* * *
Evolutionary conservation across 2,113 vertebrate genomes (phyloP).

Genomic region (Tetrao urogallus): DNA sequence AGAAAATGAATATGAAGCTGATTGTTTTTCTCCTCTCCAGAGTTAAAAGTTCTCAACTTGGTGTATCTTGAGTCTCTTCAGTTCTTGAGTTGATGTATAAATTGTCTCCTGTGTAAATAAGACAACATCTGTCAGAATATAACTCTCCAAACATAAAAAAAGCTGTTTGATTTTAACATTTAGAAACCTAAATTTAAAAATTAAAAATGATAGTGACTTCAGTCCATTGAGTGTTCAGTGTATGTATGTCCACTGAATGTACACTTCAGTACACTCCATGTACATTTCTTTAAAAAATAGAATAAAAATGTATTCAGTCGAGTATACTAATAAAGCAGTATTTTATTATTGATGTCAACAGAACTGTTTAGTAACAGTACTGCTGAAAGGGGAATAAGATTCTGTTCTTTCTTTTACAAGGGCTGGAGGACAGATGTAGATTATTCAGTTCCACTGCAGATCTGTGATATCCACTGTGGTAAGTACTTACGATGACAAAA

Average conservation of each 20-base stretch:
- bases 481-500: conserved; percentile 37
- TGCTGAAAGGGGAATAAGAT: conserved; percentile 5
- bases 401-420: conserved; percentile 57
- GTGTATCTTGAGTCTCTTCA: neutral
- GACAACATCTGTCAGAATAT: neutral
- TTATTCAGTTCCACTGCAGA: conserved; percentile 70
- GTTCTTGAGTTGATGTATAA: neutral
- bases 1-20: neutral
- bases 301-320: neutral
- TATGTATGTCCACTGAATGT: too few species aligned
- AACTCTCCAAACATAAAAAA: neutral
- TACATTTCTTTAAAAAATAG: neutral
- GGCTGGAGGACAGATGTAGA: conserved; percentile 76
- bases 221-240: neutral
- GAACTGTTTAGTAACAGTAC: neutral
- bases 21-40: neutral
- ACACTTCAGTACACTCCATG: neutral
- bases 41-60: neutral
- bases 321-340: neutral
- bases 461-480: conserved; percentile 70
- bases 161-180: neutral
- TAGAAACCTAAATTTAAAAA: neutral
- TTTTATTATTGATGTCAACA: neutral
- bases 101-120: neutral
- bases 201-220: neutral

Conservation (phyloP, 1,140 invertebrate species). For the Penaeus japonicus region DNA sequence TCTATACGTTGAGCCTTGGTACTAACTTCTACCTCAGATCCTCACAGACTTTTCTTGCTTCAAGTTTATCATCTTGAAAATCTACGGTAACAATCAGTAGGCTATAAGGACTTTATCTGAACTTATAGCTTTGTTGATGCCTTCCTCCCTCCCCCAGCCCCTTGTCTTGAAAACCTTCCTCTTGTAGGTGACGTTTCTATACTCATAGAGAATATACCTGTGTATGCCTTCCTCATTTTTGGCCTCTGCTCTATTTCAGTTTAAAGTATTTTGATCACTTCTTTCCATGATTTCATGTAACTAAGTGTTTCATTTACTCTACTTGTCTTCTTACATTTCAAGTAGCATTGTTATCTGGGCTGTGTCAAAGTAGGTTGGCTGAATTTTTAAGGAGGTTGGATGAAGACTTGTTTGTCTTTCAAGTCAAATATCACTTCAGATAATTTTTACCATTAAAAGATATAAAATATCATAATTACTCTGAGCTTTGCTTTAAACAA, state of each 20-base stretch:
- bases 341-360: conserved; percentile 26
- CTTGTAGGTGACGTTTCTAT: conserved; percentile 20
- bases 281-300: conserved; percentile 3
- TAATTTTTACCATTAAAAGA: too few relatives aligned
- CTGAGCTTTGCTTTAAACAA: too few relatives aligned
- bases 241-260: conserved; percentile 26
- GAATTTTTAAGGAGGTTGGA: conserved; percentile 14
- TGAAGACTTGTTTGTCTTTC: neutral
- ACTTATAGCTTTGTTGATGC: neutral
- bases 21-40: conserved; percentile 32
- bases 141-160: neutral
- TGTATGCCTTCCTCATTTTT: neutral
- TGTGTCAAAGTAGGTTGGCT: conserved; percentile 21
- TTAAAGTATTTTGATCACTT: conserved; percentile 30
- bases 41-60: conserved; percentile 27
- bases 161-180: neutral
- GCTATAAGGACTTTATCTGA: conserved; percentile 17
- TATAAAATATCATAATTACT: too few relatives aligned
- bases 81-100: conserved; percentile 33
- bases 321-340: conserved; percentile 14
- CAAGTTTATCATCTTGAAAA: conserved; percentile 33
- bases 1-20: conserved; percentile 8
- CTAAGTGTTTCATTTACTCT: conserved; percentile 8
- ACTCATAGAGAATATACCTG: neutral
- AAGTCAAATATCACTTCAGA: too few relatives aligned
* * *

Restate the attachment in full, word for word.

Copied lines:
Evolutionary conservation across 2,113 vertebrate genomes (phyloP).

Genomic region (Tetrao urogallus): DNA sequence AGAAAATGAATATGAAGCTGATTGTTTTTCTCCTCTCCAGAGTTAAAAGTTCTCAACTTGGTGTATCTTGAGTCTCTTCAGTTCTTGAGTTGATGTATAAATTGTCTCCTGTGTAAATAAGACAACATCTGTCAGAATATAACTCTCCAAACATAAAAAAAGCTGTTTGATTTTAACATTTAGAAACCTAAATTTAAAAATTAAAAATGATAGTGACTTCAGTCCATTGAGTGTTCAGTGTATGTATGTCCACTGAATGTACACTTCAGTACACTCCATGTACATTTCTTTAAAAAATAGAATAAAAATGTATTCAGTCGAGTATACTAATAAAGCAGTATTTTATTATTGATGTCAACAGAACTGTTTAGTAACAGTACTGCTGAAAGGGGAATAAGATTCTGTTCTTTCTTTTACAAGGGCTGGAGGACAGATGTAGATTATTCAGTTCCACTGCAGATCTGTGATATCCACTGTGGTAAGTACTTACGATGACAAAA

Average conservation of each 20-base stretch:
- bases 481-500: conserved; percentile 37
- TGCTGAAAGGGGAATAAGAT: conserved; percentile 5
- bases 401-420: conserved; percentile 57
- GTGTATCTTGAGTCTCTTCA: neutral
- GACAACATCTGTCAGAATAT: neutral
- TTATTCAGTTCCACTGCAGA: conserved; percentile 70
- GTTCTTGAGTTGATGTATAA: neutral
- bases 1-20: neutral
- bases 301-320: neutral
- TATGTATGTCCACTGAATGT: too few species aligned
- AACTCTCCAAACATAAAAAA: neutral
- TACATTTCTTTAAAAAATAG: neutral
- GGCTGGAGGACAGATGTAGA: conserved; percentile 76
- bases 221-240: neutral
- GAACTGTTTAGTAACAGTAC: neutral
- bases 21-40: neutral
- ACACTTCAGTACACTCCATG: neutral
- bases 41-60: neutral
- bases 321-340: neutral
- bases 461-480: conserved; percentile 70
- bases 161-180: neutral
- TAGAAACCTAAATTTAAAAA: neutral
- TTTTATTATTGATGTCAACA: neutral
- bases 101-120: neutral
- bases 201-220: neutral

Conservation (phyloP, 1,140 invertebrate species). For the Penaeus japonicus region DNA sequence TCTATACGTTGAGCCTTGGTACTAACTTCTACCTCAGATCCTCACAGACTTTTCTTGCTTCAAGTTTATCATCTTGAAAATCTACGGTAACAATCAGTAGGCTATAAGGACTTTATCTGAACTTATAGCTTTGTTGATGCCTTCCTCCCTCCCCCAGCCCCTTGTCTTGAAAACCTTCCTCTTGTAGGTGACGTTTCTATACTCATAGAGAATATACCTGTGTATGCCTTCCTCATTTTTGGCCTCTGCTCTATTTCAGTTTAAAGTATTTTGATCACTTCTTTCCATGATTTCATGTAACTAAGTGTTTCATTTACTCTACTTGTCTTCTTACATTTCAAGTAGCATTGTTATCTGGGCTGTGTCAAAGTAGGTTGGCTGAATTTTTAAGGAGGTTGGATGAAGACTTGTTTGTCTTTCAAGTCAAATATCACTTCAGATAATTTTTACCATTAAAAGATATAAAATATCATAATTACTCTGAGCTTTGCTTTAAACAA, state of each 20-base stretch:
- bases 341-360: conserved; percentile 26
- CTTGTAGGTGACGTTTCTAT: conserved; percentile 20
- bases 281-300: conserved; percentile 3
- TAATTTTTACCATTAAAAGA: too few relatives aligned
- CTGAGCTTTGCTTTAAACAA: too few relatives aligned
- bases 241-260: conserved; percentile 26
- GAATTTTTAAGGAGGTTGGA: conserved; percentile 14
- TGAAGACTTGTTTGTCTTTC: neutral
- ACTTATAGCTTTGTTGATGC: neutral
- bases 21-40: conserved; percentile 32
- bases 141-160: neutral
- TGTATGCCTTCCTCATTTTT: neutral
- TGTGTCAAAGTAGGTTGGCT: conserved; percentile 21
- TTAAAGTATTTTGATCACTT: conserved; percentile 30
- bases 41-60: conserved; percentile 27
- bases 161-180: neutral
- GCTATAAGGACTTTATCTGA: conserved; percentile 17
- TATAAAATATCATAATTACT: too few relatives aligned
- bases 81-100: conserved; percentile 33
- bases 321-340: conserved; percentile 14
- CAAGTTTATCATCTTGAAAA: conserved; percentile 33
- bases 1-20: conserved; percentile 8
- CTAAGTGTTTCATTTACTCT: conserved; percentile 8
- ACTCATAGAGAATATACCTG: neutral
- AAGTCAAATATCACTTCAGA: too few relatives aligned